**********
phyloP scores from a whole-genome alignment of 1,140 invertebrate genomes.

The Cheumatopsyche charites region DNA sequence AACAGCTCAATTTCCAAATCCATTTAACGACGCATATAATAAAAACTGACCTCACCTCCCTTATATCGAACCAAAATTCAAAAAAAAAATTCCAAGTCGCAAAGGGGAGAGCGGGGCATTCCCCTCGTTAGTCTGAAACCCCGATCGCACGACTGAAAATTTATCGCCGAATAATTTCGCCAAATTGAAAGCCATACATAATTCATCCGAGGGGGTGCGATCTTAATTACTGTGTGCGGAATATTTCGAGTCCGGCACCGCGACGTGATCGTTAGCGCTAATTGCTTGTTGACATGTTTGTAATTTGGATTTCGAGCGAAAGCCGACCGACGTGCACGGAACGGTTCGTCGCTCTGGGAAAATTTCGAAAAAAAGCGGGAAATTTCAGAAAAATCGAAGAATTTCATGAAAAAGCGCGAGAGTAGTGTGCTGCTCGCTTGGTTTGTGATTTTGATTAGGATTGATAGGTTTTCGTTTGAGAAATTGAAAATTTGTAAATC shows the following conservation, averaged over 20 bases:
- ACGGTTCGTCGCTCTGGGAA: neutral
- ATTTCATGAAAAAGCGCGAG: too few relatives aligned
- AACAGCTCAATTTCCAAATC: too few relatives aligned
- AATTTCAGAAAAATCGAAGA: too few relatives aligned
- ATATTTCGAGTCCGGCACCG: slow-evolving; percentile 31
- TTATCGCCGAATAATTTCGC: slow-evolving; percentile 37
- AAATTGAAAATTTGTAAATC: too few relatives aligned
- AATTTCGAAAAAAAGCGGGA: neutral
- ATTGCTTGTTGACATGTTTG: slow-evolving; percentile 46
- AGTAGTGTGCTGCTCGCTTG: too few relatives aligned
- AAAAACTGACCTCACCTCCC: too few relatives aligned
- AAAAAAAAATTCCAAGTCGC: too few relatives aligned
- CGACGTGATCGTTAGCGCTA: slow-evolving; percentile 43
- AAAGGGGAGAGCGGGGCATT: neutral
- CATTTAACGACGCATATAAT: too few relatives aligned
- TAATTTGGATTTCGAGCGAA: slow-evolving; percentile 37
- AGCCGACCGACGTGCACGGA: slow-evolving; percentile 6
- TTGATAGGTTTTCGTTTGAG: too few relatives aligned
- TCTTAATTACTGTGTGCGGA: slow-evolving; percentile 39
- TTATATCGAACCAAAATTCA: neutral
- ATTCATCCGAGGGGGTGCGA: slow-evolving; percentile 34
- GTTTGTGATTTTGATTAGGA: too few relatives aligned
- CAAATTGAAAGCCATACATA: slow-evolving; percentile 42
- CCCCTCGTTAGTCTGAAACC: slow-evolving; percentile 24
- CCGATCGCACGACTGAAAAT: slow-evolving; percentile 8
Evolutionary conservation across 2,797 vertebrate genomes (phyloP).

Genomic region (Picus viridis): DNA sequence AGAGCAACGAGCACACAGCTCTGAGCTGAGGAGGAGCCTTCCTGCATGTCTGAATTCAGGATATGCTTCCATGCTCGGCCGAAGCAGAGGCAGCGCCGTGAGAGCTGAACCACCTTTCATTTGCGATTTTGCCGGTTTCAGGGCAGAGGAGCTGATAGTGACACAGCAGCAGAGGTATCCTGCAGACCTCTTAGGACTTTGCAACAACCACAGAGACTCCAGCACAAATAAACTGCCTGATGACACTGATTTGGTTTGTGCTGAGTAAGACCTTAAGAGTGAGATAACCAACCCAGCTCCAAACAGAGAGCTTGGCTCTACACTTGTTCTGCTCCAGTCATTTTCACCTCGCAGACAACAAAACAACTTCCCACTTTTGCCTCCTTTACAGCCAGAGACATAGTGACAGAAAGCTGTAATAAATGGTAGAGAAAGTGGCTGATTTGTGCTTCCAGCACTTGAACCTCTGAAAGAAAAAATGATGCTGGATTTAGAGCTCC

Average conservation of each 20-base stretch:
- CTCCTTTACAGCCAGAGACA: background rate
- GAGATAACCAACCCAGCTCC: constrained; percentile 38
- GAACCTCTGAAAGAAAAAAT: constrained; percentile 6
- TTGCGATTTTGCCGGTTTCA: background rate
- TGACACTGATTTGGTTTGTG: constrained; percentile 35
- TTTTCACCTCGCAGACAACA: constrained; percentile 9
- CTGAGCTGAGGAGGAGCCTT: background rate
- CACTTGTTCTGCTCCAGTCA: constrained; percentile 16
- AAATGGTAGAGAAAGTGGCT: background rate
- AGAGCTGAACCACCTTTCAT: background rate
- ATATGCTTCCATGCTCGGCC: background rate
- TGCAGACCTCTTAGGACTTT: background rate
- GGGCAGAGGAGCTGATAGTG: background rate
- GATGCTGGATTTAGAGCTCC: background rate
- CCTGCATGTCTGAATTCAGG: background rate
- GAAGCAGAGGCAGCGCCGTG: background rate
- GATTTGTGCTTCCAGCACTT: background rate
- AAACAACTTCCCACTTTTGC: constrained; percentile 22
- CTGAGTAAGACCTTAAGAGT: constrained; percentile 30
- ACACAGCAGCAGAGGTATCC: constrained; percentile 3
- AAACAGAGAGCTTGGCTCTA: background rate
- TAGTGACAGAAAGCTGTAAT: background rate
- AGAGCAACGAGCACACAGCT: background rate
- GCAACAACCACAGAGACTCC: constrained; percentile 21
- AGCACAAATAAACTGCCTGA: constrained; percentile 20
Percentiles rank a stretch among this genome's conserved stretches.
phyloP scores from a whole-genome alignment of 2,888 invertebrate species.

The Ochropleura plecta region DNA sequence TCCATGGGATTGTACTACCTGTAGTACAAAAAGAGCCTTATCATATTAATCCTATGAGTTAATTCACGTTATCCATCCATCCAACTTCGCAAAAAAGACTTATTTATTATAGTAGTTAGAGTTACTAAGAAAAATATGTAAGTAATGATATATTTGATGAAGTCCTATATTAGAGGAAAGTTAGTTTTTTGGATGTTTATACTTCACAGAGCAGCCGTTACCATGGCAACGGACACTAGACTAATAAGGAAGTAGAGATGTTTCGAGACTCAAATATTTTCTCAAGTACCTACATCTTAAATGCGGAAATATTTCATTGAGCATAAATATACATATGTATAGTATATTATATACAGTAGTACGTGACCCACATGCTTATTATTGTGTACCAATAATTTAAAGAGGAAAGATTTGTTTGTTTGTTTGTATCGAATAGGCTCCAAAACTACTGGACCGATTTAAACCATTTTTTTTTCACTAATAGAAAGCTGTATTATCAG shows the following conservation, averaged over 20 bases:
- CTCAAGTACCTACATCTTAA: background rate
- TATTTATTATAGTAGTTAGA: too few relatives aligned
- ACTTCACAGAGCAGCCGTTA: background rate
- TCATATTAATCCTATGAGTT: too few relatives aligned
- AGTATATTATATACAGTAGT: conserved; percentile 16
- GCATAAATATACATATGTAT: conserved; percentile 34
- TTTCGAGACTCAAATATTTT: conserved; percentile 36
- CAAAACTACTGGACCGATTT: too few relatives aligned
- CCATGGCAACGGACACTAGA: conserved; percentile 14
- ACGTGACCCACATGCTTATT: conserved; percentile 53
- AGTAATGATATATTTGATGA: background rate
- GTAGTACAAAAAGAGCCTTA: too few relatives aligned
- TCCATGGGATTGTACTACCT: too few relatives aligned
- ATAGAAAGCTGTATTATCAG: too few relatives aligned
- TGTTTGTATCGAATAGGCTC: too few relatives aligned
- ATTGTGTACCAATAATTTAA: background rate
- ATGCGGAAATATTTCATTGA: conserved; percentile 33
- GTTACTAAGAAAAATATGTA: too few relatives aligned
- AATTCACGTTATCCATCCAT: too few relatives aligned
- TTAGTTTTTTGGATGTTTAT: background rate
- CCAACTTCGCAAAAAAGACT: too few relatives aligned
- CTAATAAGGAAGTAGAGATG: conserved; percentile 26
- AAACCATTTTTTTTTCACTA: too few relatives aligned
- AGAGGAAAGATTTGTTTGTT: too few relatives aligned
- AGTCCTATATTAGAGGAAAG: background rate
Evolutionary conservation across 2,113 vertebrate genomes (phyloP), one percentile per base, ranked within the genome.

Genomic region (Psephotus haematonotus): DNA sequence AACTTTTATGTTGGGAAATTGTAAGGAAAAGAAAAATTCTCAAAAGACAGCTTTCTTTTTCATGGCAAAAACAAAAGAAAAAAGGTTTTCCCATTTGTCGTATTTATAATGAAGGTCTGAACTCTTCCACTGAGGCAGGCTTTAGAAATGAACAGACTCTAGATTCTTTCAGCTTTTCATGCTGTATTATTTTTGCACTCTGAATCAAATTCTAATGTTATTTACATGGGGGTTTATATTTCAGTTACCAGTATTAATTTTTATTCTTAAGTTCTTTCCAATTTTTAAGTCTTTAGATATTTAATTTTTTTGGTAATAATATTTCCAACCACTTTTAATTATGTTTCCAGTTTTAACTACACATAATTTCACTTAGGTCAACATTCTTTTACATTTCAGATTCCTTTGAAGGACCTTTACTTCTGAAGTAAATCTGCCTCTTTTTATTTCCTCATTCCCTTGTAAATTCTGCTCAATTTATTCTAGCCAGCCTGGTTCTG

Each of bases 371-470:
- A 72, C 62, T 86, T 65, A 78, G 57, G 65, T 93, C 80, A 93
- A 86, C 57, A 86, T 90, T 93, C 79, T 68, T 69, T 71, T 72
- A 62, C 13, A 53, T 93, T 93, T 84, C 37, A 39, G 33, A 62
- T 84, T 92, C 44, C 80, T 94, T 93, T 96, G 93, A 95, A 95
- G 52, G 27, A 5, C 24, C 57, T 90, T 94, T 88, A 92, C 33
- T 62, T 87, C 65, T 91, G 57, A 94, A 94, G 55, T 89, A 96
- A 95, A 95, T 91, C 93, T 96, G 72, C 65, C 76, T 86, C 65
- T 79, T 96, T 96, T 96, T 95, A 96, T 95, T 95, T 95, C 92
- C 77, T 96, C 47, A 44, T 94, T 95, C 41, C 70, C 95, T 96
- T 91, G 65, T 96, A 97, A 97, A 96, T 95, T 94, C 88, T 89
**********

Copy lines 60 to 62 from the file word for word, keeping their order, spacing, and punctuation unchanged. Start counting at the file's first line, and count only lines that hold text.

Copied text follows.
- TATTTATTATAGTAGTTAGA: too few relatives aligned
- ACTTCACAGAGCAGCCGTTA: background rate
- TCATATTAATCCTATGAGTT: too few relatives aligned